While King County Metro has been testing out several trial electric buses since since 2016, the agency aims to have a fully electric bus fleet by 2040. Photo by SounderBruce/Flickr
                                While King County Metro has been testing out several trial electric buses since since 2016, the agency aims to have a fully electric bus fleet by 2040. Photo by SounderBruce/Flickr

While King County Metro has been testing out several trial electric buses since since 2016, the agency aims to have a fully electric bus fleet by 2040. Photo by SounderBruce/Flickr While King County Metro has been testing out several trial electric buses since since 2016, the agency aims to have a fully electric bus fleet by 2040. Photo by SounderBruce/Flickr

County set to test long-range electric buses

The buses would be able to travel more than 140 miles without recharging.

King County Metro Transit will begin testing long-range, battery-powered buses that can travel more than 140 miles on a single charge.

The buses will be tested on longer routes that include steep hills. If the test is successful, the buses could be used on around 70 percent of Metro’s bus routes.

As part of the test, various manufacturers will provide 40- and 60-foot battery powered buses for the performance test. The county will be testing buses before selecting a manufacturer to contract with. The test is part of Metro’s plan to deploy new zero-emissions busses in South King county as well as operating a no-emissions fleet by 2040. Part of this includes purchasing and using green buses as well as installing a high-powered charging station at a base facility. One station is based on the Eastside in Bellevue.

The announcement also follows a report on the environmental benefits of electric buses, which was released this summer by the Environment Washington Research and Policy Center. The release said buses cost less to maintain and can travel four times the distance per gallon than diesel-fueled buses.

This means that a full transition to electric buses in Washington state could avoid nearly 90,000 tons of pollution each year, equivalent to taking more than 17,000 cars off the road. The county plans on purchasing 120 all-electric buses by 2020 in an effort to meet its 2040 goals. The county’s fleet includes roughly 1,400 buses, many of which are hybrids that rely on diesel and electricity.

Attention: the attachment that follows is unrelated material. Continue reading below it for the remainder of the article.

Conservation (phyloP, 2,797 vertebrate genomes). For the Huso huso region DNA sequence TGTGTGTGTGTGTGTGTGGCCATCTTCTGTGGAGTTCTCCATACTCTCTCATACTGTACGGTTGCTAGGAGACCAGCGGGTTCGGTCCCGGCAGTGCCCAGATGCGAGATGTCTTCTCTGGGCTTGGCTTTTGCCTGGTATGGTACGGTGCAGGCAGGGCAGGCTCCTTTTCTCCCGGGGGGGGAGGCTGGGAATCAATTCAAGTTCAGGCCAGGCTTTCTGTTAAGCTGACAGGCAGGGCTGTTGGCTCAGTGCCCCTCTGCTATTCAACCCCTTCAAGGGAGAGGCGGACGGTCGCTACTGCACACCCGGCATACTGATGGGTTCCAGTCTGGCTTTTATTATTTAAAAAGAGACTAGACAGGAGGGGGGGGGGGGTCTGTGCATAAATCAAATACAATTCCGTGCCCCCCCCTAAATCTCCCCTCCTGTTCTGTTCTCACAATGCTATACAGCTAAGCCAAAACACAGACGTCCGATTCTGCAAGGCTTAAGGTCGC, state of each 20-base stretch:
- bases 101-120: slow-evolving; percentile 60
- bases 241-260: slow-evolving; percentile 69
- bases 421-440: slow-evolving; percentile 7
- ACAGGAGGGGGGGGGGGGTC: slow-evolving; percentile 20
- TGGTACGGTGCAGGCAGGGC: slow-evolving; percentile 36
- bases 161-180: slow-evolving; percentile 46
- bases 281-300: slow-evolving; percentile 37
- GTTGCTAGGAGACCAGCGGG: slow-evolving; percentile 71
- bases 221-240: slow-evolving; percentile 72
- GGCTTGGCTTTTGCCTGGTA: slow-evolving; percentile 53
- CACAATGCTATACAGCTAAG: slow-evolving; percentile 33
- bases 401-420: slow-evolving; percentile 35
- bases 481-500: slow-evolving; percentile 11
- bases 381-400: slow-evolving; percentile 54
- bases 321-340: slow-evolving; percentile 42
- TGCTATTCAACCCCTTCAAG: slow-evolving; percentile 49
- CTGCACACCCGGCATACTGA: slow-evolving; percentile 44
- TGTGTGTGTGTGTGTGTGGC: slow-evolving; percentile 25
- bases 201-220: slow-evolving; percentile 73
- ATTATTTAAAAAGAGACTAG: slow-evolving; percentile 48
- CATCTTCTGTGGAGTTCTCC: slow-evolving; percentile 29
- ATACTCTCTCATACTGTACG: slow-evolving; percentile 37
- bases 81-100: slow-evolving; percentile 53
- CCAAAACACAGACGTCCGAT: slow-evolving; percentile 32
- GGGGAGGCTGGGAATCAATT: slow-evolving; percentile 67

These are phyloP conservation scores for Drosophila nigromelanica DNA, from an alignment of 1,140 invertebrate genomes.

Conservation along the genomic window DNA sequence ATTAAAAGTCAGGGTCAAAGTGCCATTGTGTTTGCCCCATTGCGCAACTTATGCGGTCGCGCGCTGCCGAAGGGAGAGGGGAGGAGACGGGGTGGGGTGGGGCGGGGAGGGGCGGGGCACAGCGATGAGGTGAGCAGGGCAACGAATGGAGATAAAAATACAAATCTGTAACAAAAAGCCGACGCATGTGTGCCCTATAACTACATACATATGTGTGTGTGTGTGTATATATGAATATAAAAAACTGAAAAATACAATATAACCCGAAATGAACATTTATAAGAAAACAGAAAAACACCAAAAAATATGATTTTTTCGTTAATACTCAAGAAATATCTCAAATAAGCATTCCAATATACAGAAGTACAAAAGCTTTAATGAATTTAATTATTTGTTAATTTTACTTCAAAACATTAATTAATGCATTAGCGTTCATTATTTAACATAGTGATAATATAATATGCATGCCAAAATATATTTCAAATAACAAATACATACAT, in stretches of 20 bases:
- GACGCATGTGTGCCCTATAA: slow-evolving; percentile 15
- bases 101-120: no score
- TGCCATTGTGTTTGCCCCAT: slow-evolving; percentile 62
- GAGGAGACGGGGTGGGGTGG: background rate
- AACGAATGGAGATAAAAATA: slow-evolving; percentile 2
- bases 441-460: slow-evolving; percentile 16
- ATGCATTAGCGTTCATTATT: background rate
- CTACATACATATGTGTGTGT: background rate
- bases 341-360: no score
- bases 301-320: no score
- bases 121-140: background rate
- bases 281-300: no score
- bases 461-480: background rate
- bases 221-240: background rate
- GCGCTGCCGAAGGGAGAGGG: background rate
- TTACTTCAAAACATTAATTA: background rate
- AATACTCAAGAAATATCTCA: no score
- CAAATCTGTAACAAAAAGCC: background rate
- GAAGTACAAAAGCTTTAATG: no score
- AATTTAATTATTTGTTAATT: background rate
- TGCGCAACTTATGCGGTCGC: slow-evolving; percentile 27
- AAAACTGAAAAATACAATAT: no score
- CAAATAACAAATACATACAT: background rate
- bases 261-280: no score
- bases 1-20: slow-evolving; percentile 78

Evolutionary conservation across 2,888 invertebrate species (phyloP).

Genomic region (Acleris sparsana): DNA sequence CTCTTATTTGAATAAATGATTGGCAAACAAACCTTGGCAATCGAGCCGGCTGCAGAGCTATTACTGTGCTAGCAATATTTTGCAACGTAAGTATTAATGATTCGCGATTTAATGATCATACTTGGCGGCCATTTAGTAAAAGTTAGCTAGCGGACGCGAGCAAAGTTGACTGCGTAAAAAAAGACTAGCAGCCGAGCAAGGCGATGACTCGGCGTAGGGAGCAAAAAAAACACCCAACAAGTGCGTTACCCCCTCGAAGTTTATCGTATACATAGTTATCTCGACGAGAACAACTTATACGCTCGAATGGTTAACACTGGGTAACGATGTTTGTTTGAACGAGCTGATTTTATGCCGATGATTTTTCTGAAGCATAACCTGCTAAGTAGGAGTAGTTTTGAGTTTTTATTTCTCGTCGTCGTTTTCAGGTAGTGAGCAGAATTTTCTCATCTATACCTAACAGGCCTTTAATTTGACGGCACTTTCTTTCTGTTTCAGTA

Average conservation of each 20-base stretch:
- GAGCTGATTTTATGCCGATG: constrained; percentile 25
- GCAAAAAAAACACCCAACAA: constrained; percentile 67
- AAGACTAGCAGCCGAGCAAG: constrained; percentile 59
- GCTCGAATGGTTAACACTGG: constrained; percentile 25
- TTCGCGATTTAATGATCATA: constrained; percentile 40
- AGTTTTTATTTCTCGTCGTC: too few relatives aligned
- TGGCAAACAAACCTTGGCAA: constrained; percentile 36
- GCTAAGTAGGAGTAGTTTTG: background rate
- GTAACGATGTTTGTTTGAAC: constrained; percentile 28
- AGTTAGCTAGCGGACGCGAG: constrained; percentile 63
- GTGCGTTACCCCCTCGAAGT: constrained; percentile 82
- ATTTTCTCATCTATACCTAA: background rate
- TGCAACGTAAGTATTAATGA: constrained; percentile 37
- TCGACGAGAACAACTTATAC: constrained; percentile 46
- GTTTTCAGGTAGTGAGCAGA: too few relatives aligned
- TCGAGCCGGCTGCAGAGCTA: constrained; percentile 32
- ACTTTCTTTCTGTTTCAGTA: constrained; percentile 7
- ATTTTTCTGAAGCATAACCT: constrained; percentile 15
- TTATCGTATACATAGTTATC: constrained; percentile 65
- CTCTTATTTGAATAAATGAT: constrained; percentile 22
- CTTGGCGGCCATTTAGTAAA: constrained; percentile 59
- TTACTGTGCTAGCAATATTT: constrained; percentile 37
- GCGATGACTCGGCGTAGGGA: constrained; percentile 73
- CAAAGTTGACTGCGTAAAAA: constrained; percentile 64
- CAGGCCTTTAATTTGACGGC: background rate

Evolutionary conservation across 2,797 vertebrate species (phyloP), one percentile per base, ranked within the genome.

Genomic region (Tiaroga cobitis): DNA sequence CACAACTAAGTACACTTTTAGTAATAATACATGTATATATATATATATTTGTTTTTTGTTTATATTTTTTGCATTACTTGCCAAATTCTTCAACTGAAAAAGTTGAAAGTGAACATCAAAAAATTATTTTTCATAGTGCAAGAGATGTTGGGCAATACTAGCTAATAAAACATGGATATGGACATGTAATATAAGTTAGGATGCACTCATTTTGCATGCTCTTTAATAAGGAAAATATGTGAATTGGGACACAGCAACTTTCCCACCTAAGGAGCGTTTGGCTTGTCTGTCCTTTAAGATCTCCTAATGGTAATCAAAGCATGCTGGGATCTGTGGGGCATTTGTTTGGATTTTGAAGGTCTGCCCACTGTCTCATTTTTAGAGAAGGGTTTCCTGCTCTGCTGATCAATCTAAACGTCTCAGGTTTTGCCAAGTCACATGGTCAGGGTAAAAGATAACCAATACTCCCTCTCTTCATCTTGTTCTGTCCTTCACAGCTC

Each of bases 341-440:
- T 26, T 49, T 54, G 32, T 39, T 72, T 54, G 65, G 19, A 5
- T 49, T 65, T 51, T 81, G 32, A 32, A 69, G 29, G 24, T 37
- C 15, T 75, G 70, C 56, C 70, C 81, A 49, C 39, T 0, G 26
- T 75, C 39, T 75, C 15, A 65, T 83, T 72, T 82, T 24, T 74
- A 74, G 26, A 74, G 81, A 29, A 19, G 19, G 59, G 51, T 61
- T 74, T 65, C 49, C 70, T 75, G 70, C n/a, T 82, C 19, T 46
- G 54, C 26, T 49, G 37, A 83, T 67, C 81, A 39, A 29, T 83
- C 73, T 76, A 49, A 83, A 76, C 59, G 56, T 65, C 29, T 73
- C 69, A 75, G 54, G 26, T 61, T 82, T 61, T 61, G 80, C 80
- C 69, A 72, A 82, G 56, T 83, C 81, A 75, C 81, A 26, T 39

In previous coverage, the Seattle Weekly found that due to declines in electric vehicle battery costs and improvements in quality, governments using electric buses saved around $30,000 per bus each year compared to diesel-powered buses.

The report also said that exhaust from diesel-powered buses can cause breathing problems and worsen diseases like asthma. Diesel buses can include benzene and formaldehyde.

Additionally, a 2017 report found that King County Metro buses consumed around 10 million gallons of diesel annually and accounted for 80 percent of emissions from the county government.

More in News

Photo courtesy of King County Parks
                                Trailhead Direct returns April 20 with new routes.
Trailhead Direct returns with more routes

Transit-to-trails returns April 20.

Issaquah begins work to address findings by the State Auditor’s Office

Issaquah council approves contract with a third party to address financial operations issues.

EvergreenHealth seeks to secure funding through a voter-approved bond measure that would pay for critical upgrades at the Kirkland medical center. The Family Maternity Center was last renovated in 1996 and officials hope to modernize the space for new families. Kailan Manandic/staff photo
EvergreenHealth seeks support in upcoming ballot measure

The health system is asking for local voters to approve a bond measure of $345 million over 20 years.

Jim Pitts stands on walkway overlooking filtration chambers at the King County South Filtration Plant in Renton. Aaron Kunkler/staff photo
Human waste: Unlikely climate change hero?

King County treatment plant joins effort to counteract effects of carbon dioxide.

King County purchases 24.6-acre parcel to restore creek and salmon habitat

King County has progressed their land conservation effort with the purchase of a 24.6 acre property.

IHS students walkout to protest racist post on Wednesday with a sign that says “Change is More Than a ReTweet.” Madison Miller / staff photo
IHS students walkout to protest racist post

Over 200 IHS students walked out of class Wednesday, sharing messages of intolerance to racism, hope for a better future, and a call for change.

Advocates hold a rent control rally in Olympia on Feb. 27, the day before Oregon passed legislation capping rent increases and prohibiting no-cause evictions. Photo courtesy of Amy Tower/Tenants Union of Washington State
Would rent control work in Washington?

Oregon’s new law could lay the blueprint for other states

Most Read